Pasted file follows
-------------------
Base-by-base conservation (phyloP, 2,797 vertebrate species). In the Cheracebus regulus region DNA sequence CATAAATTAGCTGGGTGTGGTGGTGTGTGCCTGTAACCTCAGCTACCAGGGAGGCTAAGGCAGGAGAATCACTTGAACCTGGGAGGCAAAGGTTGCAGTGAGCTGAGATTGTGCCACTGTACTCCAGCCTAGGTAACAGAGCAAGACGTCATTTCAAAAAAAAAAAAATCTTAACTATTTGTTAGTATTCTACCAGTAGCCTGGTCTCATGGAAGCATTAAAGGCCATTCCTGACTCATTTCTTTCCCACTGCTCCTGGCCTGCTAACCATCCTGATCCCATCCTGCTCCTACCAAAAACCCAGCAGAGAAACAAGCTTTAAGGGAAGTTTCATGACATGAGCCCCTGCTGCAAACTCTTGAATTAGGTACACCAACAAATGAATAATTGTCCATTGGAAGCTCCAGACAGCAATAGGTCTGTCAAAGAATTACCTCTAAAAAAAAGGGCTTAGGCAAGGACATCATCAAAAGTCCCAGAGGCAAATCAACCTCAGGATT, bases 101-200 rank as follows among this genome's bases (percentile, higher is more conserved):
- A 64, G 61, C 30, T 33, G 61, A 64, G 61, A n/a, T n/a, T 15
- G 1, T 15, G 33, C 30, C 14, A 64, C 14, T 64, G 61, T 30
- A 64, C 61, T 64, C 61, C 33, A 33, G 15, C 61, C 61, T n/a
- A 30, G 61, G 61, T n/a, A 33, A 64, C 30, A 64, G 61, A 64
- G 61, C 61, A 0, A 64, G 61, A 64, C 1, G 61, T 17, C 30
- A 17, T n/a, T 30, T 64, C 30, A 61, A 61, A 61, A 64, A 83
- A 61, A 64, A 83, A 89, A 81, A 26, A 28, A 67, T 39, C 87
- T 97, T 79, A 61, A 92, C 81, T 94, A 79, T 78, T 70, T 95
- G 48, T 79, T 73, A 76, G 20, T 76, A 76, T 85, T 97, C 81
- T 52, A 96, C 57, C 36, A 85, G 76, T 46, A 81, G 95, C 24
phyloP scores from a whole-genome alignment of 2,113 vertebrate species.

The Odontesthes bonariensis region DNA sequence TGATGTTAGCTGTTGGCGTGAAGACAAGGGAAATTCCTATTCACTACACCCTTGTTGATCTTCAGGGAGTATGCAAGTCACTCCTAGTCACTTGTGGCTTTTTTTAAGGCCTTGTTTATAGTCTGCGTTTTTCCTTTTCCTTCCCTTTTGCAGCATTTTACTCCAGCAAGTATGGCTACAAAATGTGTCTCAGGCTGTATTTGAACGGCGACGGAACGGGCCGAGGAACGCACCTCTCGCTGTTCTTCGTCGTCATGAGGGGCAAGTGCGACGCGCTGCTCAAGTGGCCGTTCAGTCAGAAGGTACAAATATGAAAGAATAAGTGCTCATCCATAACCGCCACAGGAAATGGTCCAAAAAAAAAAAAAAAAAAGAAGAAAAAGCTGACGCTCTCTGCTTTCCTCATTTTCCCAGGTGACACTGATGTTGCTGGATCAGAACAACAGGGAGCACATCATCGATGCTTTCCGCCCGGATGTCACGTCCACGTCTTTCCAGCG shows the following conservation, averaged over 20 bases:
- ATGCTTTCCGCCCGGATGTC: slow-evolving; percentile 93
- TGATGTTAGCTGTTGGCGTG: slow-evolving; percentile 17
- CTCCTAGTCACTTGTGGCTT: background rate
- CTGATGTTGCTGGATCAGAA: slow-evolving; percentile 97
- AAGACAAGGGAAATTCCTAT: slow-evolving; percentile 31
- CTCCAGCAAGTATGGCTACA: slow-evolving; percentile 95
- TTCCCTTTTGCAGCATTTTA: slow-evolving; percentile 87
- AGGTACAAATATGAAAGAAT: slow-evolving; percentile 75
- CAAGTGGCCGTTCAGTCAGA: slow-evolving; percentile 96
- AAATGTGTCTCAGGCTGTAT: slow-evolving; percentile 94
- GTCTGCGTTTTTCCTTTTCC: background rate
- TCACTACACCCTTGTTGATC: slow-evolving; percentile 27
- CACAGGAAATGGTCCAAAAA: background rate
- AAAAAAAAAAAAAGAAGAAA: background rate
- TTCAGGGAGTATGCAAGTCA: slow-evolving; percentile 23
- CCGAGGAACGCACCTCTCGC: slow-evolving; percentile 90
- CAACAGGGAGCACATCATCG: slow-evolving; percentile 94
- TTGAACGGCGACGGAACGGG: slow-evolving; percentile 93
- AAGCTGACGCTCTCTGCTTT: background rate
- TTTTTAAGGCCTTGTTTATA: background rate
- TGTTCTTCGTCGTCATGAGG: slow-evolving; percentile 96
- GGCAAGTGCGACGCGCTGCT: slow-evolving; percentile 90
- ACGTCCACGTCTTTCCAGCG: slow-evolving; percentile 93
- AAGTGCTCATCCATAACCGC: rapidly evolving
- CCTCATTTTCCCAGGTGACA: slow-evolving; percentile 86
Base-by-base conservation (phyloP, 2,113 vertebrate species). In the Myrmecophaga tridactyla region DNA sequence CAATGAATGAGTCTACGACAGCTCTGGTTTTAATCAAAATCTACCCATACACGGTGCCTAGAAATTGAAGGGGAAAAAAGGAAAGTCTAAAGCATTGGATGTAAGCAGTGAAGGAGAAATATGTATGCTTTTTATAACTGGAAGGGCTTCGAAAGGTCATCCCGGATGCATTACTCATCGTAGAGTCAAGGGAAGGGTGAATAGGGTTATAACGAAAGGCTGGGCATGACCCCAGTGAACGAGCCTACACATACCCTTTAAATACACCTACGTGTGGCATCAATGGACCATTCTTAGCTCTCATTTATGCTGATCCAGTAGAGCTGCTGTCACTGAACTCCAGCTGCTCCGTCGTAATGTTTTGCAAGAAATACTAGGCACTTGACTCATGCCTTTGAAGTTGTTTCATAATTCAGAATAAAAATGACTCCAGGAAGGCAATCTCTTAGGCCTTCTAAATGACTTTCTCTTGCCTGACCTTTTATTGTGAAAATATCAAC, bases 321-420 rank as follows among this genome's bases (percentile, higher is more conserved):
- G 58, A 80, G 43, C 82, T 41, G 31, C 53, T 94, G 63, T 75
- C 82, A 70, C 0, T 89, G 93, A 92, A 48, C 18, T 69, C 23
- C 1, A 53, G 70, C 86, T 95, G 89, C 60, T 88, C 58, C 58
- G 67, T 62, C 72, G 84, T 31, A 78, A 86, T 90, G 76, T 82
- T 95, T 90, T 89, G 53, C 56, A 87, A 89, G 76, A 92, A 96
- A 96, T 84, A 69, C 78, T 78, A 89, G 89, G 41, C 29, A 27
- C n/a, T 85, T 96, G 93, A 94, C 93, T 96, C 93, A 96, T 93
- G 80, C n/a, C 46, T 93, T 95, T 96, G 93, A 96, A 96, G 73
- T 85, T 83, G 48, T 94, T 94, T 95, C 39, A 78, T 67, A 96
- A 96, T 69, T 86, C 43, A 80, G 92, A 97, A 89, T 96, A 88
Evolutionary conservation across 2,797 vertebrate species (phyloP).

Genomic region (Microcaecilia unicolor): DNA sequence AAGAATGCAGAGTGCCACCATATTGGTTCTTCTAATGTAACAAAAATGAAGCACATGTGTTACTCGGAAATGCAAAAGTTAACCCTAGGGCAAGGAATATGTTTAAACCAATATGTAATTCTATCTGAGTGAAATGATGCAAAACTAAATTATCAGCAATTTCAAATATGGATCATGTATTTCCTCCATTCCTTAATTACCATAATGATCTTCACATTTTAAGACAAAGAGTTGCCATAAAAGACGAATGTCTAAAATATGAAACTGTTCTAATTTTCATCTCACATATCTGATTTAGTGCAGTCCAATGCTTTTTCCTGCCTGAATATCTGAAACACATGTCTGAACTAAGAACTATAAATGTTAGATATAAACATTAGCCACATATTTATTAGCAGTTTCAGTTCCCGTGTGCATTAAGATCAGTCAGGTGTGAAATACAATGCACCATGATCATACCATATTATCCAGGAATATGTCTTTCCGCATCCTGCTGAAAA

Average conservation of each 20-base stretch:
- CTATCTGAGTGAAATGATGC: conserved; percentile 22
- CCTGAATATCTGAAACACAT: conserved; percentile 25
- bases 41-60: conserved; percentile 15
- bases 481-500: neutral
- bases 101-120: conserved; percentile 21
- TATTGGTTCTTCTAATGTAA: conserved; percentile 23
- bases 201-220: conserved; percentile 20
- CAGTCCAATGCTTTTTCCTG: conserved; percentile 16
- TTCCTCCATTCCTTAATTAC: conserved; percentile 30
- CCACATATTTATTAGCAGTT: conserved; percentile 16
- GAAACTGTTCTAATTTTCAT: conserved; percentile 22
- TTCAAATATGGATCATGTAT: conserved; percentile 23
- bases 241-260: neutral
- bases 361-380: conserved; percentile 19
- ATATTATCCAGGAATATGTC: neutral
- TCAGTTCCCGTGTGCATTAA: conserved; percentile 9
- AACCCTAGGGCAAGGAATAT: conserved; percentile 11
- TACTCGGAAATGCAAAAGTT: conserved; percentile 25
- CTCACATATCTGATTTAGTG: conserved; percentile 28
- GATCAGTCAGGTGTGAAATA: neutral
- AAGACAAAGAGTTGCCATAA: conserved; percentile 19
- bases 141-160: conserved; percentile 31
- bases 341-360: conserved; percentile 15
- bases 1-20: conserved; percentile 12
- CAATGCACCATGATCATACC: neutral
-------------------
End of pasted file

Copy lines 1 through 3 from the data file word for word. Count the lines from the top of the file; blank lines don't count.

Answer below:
Base-by-base conservation (phyloP, 2,797 vertebrate species). In the Cheracebus regulus region DNA sequence CATAAATTAGCTGGGTGTGGTGGTGTGTGCCTGTAACCTCAGCTACCAGGGAGGCTAAGGCAGGAGAATCACTTGAACCTGGGAGGCAAAGGTTGCAGTGAGCTGAGATTGTGCCACTGTACTCCAGCCTAGGTAACAGAGCAAGACGTCATTTCAAAAAAAAAAAAATCTTAACTATTTGTTAGTATTCTACCAGTAGCCTGGTCTCATGGAAGCATTAAAGGCCATTCCTGACTCATTTCTTTCCCACTGCTCCTGGCCTGCTAACCATCCTGATCCCATCCTGCTCCTACCAAAAACCCAGCAGAGAAACAAGCTTTAAGGGAAGTTTCATGACATGAGCCCCTGCTGCAAACTCTTGAATTAGGTACACCAACAAATGAATAATTGTCCATTGGAAGCTCCAGACAGCAATAGGTCTGTCAAAGAATTACCTCTAAAAAAAAGGGCTTAGGCAAGGACATCATCAAAAGTCCCAGAGGCAAATCAACCTCAGGATT, bases 101-200 rank as follows among this genome's bases (percentile, higher is more conserved):
- A 64, G 61, C 30, T 33, G 61, A 64, G 61, A n/a, T n/a, T 15
- G 1, T 15, G 33, C 30, C 14, A 64, C 14, T 64, G 61, T 30